|Resilient humanitarianism: the League of Red Cross Societies, 1919-1991
||This project aims to advance the concept of resilient humanitarianism through a historical investigation of one humanitarian body, the League of Red Cross Societies, from its inception to the end of the Cold War. Global humanitarian crises abound due to ongoing conflict and natural disasters but nation states, bodies such as the United Nations and humanitarian organisations seem incapable of offering lasting solutions to intractable situations. This project will use rarely accessed archives and an interdisciplinary approach to investigate the evolution of humanitarianism, voluntary action and global civil society during the 20th century. This historical analysis can inform humanitarian policy, debates and practice of the present and future.
||Professor Melanie Oppenheimer
|Investigating the impacts and future of land rights and land restitution
||This project aims to develop new understandings of the effects of land rights on Aboriginal communities and the nation. The era of gaining rights has, for many, transitioned into a time of restitution and seeking economic and cultural futures for younger generations. It remains to be seen what these futures will be, how they will align with or challenge national interests, and what hopes younger Aboriginal people have for country. This project aims to uncover future aspirations, engaging with Yanyuwa claimants, the first group to lodge a land claim under the Aboriginal Land Rights (NT) Act 1976, and land rights professionals. The project aims to reveal intercultural understandings of land rights and the future for Australian lands and waters.
||Professor Amanda Kearney
|Ochre archaeomicrobiology: a new tool for understanding Aboriginal exchange
||This project aims to identify the origins and movements of Australian archaeological ochre through the development of a novel tool combining genomic and chemical analysis. The geographic distribution of Australian ochre is closely linked to Aboriginal creation stories, while its physical distribution by people is evidence of cultural cooperation. Using this new archaeomicrobiological technique, the project aims to answer significant questions about past human behaviour, in terms of trade, cultural interactions, territoriality and colonisation. The method also has the potential to benefit traditional owners by contributing to repatriation projects. The collaborative detailed recording, sampling and analysis of ochre sources on traditional lands will also assist Aboriginal communities to manage this important aspect of their cultural heritage.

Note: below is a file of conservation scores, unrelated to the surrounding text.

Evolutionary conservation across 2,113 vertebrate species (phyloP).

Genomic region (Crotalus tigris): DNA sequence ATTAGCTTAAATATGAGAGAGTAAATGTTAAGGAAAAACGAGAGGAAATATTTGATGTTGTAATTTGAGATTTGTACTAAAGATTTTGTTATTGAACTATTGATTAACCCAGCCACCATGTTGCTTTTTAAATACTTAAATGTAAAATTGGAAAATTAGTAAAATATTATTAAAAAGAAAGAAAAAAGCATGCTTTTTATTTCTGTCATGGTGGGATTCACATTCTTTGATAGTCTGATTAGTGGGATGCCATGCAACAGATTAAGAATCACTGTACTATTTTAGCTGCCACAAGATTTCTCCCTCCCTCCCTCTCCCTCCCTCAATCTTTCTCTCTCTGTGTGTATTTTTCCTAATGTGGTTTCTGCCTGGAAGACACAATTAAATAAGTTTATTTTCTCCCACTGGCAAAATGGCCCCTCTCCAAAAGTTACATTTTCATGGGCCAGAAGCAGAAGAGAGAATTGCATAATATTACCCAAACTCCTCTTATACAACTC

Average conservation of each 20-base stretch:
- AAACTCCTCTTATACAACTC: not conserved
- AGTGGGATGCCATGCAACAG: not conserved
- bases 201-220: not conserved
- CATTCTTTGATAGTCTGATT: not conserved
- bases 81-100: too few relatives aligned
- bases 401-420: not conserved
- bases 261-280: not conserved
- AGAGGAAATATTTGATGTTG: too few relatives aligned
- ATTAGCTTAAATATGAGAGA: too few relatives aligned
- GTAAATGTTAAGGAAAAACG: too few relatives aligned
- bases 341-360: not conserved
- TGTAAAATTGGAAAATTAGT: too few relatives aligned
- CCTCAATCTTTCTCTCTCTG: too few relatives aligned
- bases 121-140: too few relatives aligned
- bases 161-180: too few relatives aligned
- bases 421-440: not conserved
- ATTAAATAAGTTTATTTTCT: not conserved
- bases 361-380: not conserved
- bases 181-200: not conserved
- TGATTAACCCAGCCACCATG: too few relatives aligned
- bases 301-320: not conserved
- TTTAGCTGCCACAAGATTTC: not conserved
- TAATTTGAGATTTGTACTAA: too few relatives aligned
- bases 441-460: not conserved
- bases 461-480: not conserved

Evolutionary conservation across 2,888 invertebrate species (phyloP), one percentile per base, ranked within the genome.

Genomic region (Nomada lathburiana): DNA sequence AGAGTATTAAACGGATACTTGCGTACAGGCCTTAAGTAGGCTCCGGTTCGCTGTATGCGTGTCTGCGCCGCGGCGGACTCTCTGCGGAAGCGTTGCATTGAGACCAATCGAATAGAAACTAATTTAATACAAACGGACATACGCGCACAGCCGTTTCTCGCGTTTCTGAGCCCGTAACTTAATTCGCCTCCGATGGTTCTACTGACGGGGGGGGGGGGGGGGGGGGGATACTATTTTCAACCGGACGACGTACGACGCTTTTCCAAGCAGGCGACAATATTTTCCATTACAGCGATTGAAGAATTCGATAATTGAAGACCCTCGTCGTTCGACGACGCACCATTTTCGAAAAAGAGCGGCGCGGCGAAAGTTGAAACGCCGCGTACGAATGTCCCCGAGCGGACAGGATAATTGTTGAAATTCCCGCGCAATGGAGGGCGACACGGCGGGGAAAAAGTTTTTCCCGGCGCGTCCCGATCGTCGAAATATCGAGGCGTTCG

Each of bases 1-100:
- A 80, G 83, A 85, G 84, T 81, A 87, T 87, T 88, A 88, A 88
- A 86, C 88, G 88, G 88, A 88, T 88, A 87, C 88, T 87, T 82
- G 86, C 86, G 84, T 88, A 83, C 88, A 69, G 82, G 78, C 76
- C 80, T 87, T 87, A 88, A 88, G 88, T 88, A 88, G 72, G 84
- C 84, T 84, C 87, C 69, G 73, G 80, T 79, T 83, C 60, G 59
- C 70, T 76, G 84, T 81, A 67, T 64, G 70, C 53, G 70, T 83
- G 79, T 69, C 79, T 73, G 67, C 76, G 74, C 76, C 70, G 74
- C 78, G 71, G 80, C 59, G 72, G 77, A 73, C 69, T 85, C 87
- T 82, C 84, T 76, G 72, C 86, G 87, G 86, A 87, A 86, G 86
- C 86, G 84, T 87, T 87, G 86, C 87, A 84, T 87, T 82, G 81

||Associate Professor Rachel Popelka-Filcoff; Associate Professor Amy Roberts; Professor Claire Lenehan; Professor Claire Smith
|How archaeology can transform living in space
||This project aims to investigate human engagement with material culture in the extreme environment of space by applying archaeological methods to the habitation design of the International Space Station. The project will use NASA data to record astronaut interactions with objects and spaces over time. It is expectes that the project will remedy deficiencies in previous psychological and engineering design research by taking a deep-time perspective on how a culture develops in a microgravity environment. The results are intended to identify how humans adapt to space technology and can be applied in the future design of long duration space missions to maximise both survival and efficiency.
||Dr Alice Gorman
|Early human dispersal: identifying the key environmental drivers
||This project aims to investigate if environmental or human evolutionary processes drove the dispersal of early humans eastwards from Africa into Southeast Asia and beyond into Australia. The project will examine archaeological sediments using an Earth-science approach, providing direct links between cultural and environmental records. The project will reveal the types of environment that were favored by early humans and provide a greater understanding of the role of environmental change on the colonisation of new environments.
||Dr Michael Morley
|Indigenous foodways in colonial Cape York Peninsula